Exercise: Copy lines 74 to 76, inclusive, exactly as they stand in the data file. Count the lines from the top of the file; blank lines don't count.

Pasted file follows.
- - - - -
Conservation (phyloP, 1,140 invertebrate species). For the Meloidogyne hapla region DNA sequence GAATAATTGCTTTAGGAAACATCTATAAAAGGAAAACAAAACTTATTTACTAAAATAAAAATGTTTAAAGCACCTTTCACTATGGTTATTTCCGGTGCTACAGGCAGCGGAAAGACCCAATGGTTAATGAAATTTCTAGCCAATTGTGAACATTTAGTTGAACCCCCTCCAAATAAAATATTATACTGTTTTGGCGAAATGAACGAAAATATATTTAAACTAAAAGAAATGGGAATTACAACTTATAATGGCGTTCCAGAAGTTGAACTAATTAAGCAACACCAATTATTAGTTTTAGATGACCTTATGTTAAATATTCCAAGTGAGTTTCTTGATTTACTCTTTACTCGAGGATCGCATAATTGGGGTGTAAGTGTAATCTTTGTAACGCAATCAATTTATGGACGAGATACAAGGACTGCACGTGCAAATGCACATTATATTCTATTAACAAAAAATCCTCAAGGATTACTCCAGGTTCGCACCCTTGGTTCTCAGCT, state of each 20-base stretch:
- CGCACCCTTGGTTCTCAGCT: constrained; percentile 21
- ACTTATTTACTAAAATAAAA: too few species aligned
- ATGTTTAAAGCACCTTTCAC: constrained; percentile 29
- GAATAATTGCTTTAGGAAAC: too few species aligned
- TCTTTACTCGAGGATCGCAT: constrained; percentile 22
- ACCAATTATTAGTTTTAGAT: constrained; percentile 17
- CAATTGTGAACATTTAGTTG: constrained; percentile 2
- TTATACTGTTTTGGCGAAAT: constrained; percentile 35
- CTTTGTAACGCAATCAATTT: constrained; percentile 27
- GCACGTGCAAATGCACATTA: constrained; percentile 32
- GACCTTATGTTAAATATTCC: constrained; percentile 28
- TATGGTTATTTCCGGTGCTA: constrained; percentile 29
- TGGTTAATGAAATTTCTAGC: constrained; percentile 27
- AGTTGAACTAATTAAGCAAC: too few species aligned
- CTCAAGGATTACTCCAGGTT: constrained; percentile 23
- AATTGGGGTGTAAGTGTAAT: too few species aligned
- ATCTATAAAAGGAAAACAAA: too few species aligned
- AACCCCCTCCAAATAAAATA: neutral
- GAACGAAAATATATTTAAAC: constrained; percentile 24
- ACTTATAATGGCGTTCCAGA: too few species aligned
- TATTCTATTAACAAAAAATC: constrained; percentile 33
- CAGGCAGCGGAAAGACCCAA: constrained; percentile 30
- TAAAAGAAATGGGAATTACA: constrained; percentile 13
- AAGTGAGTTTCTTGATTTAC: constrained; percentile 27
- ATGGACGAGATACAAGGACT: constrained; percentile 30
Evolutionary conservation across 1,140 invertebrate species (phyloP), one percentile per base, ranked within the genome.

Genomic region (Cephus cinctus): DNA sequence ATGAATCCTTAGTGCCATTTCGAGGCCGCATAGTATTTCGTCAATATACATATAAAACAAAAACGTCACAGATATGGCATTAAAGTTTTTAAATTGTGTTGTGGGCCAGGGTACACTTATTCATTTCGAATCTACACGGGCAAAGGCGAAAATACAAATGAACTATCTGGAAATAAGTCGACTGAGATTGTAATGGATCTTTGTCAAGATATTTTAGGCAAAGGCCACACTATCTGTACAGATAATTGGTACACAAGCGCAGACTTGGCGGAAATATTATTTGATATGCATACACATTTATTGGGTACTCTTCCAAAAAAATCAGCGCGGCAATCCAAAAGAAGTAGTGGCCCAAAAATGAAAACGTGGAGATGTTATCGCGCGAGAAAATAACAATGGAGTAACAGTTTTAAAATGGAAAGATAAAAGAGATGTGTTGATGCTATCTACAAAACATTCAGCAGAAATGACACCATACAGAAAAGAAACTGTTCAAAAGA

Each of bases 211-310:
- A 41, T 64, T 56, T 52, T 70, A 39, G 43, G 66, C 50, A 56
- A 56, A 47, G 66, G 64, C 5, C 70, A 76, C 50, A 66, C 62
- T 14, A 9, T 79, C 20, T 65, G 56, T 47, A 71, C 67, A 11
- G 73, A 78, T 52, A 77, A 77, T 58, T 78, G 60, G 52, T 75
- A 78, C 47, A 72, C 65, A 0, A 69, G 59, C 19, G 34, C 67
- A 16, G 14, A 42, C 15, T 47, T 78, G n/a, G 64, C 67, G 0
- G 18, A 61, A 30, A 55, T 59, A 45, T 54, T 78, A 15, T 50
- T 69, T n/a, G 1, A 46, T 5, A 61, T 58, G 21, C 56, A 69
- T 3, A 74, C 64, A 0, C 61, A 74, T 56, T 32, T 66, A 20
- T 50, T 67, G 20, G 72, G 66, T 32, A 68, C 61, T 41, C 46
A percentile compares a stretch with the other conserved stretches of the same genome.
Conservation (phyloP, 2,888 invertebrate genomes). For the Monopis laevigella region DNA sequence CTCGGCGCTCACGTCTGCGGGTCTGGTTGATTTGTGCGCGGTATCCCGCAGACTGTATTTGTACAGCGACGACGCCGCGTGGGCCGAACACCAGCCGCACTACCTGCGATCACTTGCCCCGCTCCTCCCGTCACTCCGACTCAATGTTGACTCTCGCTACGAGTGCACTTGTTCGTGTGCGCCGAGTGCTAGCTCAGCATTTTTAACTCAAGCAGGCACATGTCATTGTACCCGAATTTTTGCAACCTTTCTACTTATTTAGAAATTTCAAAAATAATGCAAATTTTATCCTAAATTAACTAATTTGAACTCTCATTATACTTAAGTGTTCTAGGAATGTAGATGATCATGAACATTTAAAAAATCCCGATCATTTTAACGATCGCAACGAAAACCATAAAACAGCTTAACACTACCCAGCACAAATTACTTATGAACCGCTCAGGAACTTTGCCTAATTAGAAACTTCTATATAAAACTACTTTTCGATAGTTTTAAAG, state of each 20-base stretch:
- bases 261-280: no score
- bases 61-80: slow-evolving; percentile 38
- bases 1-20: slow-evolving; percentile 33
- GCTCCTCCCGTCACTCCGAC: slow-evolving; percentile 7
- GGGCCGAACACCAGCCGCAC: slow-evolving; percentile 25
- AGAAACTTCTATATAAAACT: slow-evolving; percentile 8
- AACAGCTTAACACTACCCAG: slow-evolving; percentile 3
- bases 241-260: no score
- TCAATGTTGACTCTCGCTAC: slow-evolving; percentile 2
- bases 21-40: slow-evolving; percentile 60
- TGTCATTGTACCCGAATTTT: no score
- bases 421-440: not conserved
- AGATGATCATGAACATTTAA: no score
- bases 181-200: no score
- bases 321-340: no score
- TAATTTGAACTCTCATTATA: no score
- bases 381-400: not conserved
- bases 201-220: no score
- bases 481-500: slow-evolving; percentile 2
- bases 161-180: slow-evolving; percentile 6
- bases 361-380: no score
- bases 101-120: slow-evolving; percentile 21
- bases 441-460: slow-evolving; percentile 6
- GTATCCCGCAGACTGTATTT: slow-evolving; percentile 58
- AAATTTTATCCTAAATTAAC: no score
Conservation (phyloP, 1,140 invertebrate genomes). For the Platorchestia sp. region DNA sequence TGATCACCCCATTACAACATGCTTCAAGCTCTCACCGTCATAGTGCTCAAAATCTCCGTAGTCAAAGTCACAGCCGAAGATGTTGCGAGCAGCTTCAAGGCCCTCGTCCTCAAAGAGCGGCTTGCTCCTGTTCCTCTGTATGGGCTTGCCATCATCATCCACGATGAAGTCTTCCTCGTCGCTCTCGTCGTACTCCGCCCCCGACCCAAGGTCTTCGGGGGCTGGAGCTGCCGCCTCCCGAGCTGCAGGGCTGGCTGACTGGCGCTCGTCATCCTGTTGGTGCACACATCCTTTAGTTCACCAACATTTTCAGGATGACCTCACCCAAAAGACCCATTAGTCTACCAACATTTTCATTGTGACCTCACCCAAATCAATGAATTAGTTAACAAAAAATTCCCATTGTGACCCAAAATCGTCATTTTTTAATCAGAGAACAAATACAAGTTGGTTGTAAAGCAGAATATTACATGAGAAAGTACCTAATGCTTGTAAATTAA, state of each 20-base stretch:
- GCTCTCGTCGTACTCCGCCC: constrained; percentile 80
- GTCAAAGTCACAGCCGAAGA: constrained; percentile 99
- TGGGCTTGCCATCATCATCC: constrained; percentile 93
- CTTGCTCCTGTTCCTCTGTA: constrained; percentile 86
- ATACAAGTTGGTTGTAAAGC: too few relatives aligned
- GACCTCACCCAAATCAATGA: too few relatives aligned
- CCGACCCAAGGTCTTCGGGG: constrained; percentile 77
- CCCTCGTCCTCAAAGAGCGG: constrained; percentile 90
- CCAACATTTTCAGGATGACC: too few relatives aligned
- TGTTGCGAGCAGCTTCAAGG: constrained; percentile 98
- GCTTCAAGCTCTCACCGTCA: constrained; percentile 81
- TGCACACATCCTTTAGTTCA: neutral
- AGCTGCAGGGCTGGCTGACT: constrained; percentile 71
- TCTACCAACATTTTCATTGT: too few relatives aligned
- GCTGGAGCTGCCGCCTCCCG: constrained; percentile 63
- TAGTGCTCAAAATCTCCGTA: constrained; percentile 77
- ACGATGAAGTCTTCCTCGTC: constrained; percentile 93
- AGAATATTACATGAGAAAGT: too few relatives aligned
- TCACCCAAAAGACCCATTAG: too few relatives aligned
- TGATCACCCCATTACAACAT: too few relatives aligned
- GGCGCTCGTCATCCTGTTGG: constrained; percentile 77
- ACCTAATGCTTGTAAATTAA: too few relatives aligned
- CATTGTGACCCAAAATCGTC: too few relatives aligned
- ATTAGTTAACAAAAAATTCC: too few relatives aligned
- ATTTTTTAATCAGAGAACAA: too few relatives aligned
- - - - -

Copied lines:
- CCGACCCAAGGTCTTCGGGG: constrained; percentile 77
- CCCTCGTCCTCAAAGAGCGG: constrained; percentile 90
- CCAACATTTTCAGGATGACC: too few relatives aligned